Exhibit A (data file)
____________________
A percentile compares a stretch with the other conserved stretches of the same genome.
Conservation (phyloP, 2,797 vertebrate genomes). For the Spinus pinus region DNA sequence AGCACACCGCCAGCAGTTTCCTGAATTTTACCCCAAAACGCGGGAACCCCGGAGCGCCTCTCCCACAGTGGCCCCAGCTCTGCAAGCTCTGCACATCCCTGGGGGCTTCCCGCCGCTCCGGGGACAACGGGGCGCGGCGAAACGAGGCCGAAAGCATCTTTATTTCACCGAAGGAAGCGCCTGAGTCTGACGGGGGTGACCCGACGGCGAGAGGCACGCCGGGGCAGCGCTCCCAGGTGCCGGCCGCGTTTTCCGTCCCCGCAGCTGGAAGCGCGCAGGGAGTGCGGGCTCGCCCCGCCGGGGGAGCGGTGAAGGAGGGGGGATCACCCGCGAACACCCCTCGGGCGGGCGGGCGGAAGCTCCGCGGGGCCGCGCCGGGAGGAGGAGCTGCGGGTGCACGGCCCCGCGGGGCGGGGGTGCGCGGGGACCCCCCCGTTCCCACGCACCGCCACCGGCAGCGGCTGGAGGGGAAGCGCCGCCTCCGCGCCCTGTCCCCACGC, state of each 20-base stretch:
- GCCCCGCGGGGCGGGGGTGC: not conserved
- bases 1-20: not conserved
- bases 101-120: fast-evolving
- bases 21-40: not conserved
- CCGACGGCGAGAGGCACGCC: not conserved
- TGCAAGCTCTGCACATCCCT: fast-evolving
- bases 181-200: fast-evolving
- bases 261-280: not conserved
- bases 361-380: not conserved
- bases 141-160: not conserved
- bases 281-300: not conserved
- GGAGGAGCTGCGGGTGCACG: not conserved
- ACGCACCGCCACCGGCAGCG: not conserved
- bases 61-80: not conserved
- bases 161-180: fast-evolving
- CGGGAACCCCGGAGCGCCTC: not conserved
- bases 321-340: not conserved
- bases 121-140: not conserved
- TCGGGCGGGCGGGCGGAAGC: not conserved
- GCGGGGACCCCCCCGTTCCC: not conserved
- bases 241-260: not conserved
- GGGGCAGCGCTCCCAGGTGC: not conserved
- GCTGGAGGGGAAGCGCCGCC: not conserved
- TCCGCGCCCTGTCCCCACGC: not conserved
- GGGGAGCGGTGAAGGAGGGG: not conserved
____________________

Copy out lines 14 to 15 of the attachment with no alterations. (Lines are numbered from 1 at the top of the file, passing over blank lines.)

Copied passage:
- GGAGGAGCTGCGGGTGCACG: not conserved
- ACGCACCGCCACCGGCAGCG: not conserved